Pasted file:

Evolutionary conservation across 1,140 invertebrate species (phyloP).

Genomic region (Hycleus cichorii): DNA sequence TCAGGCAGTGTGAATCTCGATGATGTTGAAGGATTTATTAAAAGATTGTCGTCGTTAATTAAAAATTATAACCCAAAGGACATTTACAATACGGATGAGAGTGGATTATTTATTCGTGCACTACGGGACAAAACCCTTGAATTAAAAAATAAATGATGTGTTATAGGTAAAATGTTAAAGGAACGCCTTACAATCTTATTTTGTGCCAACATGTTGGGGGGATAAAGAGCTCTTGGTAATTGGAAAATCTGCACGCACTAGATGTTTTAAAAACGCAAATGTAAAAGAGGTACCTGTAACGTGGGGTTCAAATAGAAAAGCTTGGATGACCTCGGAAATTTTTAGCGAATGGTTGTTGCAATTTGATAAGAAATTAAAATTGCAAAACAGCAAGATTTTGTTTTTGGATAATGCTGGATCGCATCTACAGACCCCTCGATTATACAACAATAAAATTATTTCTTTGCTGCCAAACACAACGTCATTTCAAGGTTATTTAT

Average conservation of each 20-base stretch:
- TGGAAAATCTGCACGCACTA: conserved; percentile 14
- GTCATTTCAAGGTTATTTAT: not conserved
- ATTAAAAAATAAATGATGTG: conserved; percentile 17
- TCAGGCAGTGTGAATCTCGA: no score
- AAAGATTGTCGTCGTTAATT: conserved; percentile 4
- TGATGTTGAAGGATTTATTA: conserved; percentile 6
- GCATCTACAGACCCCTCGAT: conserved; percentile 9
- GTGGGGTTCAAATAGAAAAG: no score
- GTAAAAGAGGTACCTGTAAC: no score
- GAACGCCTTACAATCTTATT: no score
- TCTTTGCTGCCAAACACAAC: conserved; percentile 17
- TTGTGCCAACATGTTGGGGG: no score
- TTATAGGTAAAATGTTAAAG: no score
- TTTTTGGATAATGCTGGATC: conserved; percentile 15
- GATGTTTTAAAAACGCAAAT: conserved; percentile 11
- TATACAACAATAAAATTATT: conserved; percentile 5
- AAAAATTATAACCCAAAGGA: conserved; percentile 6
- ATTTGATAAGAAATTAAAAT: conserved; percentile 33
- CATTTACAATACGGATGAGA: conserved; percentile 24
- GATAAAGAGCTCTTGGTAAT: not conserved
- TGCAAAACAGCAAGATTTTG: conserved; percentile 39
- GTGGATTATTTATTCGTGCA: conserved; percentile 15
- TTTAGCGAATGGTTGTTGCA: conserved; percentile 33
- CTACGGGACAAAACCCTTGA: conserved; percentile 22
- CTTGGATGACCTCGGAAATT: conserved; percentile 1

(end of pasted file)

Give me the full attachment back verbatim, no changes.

Evolutionary conservation across 1,140 invertebrate species (phyloP).

Genomic region (Hycleus cichorii): DNA sequence TCAGGCAGTGTGAATCTCGATGATGTTGAAGGATTTATTAAAAGATTGTCGTCGTTAATTAAAAATTATAACCCAAAGGACATTTACAATACGGATGAGAGTGGATTATTTATTCGTGCACTACGGGACAAAACCCTTGAATTAAAAAATAAATGATGTGTTATAGGTAAAATGTTAAAGGAACGCCTTACAATCTTATTTTGTGCCAACATGTTGGGGGGATAAAGAGCTCTTGGTAATTGGAAAATCTGCACGCACTAGATGTTTTAAAAACGCAAATGTAAAAGAGGTACCTGTAACGTGGGGTTCAAATAGAAAAGCTTGGATGACCTCGGAAATTTTTAGCGAATGGTTGTTGCAATTTGATAAGAAATTAAAATTGCAAAACAGCAAGATTTTGTTTTTGGATAATGCTGGATCGCATCTACAGACCCCTCGATTATACAACAATAAAATTATTTCTTTGCTGCCAAACACAACGTCATTTCAAGGTTATTTAT

Average conservation of each 20-base stretch:
- TGGAAAATCTGCACGCACTA: conserved; percentile 14
- GTCATTTCAAGGTTATTTAT: not conserved
- ATTAAAAAATAAATGATGTG: conserved; percentile 17
- TCAGGCAGTGTGAATCTCGA: no score
- AAAGATTGTCGTCGTTAATT: conserved; percentile 4
- TGATGTTGAAGGATTTATTA: conserved; percentile 6
- GCATCTACAGACCCCTCGAT: conserved; percentile 9
- GTGGGGTTCAAATAGAAAAG: no score
- GTAAAAGAGGTACCTGTAAC: no score
- GAACGCCTTACAATCTTATT: no score
- TCTTTGCTGCCAAACACAAC: conserved; percentile 17
- TTGTGCCAACATGTTGGGGG: no score
- TTATAGGTAAAATGTTAAAG: no score
- TTTTTGGATAATGCTGGATC: conserved; percentile 15
- GATGTTTTAAAAACGCAAAT: conserved; percentile 11
- TATACAACAATAAAATTATT: conserved; percentile 5
- AAAAATTATAACCCAAAGGA: conserved; percentile 6
- ATTTGATAAGAAATTAAAAT: conserved; percentile 33
- CATTTACAATACGGATGAGA: conserved; percentile 24
- GATAAAGAGCTCTTGGTAAT: not conserved
- TGCAAAACAGCAAGATTTTG: conserved; percentile 39
- GTGGATTATTTATTCGTGCA: conserved; percentile 15
- TTTAGCGAATGGTTGTTGCA: conserved; percentile 33
- CTACGGGACAAAACCCTTGA: conserved; percentile 22
- CTTGGATGACCTCGGAAATT: conserved; percentile 1